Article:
1. Suprarenal (adrenal) insufficiency (In case of decreased blood supply, adrenal glands are not able to produce enough amount of hormones)
    2. Hypopituitarism (In case of decreased blood supply, pituitary gland is not able to produce enough amount of hormones)
    3. Infertility

5. What are the strengths and limitations of Damage Index for Antiphospholipid Syndrome (DIAPS?)

Damage Index in APS is the first organ damage assessment tool developed specifically for APS patients. The tool is able to capture damage in APS patients and also significantly correlates with health-related quality of life measurement tools. However, DIAPS was developed and initially validated for APS patients with blood clots only, thus does not cover all aPL-related manifestations or some potential APS treatment-related damage, for instance bleeding. Finally, scoring system is binary, which means there is no weighting regarding the severity of findings. Efforts and studies are ongoing to develop an updated version of DIAPS.

6. What percentage of antiphospholipid antibody-positive patients have organ damage?

Prior to DIAPS, a limited number of studies was conducted using different definitions of “damage” in different subgroups of aPL-positive patients.  For instance, one Hospital for Special Surgery study describing the long-term outcomes of primary APS patients found that approximately one-third of patients developed organ damage 10 years after the onset of the disease. Similar results were found by other researchers:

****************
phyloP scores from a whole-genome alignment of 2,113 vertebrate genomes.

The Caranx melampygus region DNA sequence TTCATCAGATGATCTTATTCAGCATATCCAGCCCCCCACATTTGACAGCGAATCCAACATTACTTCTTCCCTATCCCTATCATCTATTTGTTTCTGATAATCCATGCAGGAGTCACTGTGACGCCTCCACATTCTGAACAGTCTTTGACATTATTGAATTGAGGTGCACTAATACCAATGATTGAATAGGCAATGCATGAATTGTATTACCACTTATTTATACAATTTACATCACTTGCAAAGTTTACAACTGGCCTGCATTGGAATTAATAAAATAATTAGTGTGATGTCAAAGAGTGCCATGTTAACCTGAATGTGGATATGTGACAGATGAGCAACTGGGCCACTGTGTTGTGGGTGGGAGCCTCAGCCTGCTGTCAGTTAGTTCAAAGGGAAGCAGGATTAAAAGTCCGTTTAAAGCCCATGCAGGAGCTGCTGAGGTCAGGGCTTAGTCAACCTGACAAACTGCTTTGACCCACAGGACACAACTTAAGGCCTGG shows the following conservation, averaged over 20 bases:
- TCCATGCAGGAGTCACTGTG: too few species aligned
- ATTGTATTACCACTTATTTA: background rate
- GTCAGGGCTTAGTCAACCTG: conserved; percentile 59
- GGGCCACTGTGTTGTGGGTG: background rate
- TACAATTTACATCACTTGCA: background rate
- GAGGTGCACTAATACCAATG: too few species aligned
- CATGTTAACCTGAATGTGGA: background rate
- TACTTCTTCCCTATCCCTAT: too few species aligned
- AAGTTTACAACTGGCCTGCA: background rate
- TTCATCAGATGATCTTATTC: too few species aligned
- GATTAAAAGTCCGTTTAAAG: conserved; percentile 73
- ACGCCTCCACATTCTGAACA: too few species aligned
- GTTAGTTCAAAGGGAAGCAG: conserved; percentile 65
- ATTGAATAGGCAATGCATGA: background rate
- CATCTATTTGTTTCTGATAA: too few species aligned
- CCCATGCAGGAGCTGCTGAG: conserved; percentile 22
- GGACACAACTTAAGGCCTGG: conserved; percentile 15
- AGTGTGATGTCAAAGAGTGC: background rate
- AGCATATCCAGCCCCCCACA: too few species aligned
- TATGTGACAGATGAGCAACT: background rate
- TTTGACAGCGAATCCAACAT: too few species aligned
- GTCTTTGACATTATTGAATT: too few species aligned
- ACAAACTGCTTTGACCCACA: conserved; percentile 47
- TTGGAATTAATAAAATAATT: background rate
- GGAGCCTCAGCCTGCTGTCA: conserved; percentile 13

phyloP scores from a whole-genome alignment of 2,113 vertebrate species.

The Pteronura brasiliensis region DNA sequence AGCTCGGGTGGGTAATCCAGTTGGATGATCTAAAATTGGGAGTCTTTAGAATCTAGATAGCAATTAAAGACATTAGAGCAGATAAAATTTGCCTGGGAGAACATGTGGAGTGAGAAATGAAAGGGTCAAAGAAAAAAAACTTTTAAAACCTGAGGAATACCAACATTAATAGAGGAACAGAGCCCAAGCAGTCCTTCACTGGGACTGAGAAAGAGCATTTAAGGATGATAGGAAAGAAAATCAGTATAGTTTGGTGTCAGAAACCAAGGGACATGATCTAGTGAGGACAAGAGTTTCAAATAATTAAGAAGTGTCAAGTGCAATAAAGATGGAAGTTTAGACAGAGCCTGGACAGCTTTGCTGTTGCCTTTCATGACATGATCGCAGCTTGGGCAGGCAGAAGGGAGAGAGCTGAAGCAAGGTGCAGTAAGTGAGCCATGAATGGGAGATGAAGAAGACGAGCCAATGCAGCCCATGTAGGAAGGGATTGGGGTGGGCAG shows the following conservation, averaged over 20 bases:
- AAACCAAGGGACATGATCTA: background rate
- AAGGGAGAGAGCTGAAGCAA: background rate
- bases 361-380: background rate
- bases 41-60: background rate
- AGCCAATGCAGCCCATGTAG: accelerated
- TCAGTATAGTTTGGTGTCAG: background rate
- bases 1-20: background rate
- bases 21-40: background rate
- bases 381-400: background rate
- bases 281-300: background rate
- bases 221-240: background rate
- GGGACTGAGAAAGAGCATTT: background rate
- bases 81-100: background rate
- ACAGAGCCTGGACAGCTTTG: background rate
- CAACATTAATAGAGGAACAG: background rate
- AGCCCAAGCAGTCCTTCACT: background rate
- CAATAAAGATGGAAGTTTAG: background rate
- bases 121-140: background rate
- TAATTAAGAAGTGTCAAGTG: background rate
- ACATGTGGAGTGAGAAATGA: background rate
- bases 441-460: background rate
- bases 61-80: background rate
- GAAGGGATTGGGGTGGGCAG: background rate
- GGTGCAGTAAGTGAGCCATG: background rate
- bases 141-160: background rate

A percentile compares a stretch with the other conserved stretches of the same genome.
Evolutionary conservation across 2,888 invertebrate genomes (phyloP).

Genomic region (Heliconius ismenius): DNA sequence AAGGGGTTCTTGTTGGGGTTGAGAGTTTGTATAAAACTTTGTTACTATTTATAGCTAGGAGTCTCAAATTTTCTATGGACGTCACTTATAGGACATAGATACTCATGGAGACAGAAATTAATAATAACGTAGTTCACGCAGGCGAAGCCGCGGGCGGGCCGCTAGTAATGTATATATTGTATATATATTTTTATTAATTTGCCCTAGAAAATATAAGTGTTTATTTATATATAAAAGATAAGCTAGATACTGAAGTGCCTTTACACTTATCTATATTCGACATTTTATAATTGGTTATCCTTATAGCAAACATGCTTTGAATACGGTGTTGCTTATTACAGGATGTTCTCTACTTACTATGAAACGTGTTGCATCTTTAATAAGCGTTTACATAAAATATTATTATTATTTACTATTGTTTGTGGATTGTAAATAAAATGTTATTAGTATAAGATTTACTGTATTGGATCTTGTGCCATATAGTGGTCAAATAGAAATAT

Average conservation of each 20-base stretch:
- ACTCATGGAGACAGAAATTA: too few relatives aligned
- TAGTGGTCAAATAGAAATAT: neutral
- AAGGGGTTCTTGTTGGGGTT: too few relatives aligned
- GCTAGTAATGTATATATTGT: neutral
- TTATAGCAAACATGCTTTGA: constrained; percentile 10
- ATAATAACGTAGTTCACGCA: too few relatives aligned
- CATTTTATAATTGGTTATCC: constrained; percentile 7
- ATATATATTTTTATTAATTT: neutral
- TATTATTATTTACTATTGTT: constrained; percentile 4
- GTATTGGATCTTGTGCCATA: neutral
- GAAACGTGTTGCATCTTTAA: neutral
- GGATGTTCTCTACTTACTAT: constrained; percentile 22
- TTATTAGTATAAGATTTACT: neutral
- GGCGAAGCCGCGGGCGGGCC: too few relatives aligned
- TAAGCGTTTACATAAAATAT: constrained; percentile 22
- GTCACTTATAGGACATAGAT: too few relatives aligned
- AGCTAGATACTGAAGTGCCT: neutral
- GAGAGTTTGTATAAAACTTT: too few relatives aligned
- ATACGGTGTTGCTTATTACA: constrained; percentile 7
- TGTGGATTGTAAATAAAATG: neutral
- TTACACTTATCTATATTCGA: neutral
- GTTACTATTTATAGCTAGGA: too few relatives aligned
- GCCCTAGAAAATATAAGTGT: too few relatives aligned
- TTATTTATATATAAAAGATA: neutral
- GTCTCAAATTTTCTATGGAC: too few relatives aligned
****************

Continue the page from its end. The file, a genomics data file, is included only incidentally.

1. One study including APS patients both with or without other systemic autoimmune disease found that 29% had organ damage after 7.5 years of follow-up
  2. Another study found that 20% of primary APS patients had organ damage after a median follow-up of 21 years.

Based on different studies conducted using DIAPS, the frequency of organ damage in APS patients with no other systemic autoimmune diseases varies between 15% to 66% and 96% to 99%, at the beginning and end of the follow-up, respectively. This variance is because of differences in the study designs (retrospective: 4; and cross-sectional: 1), patient sub-groups studied, and follow-up period (10 to 15 years).

Recently, APS-ACTION ( researchers analyzed organ damage in the largest number (586 patients) of multiethnic international primary aPL-positive patients with or without APS classification. Antiphospholipid antibody-positive patients without blood clots were also included in the analysis. It was reported that 85% of aPL-positive patients with history of blood clots and 20% aPL-positive patients without blood clots had some type of damage at the baseline evaluation and the mean DIAPS score was higher in patients with blood clots compared to patients without blood clots. About one-fourth of aPL-positive patients with history of blood clots presented with high damage (defined as DIAPS score of greater than or equal to 3 [≥3]).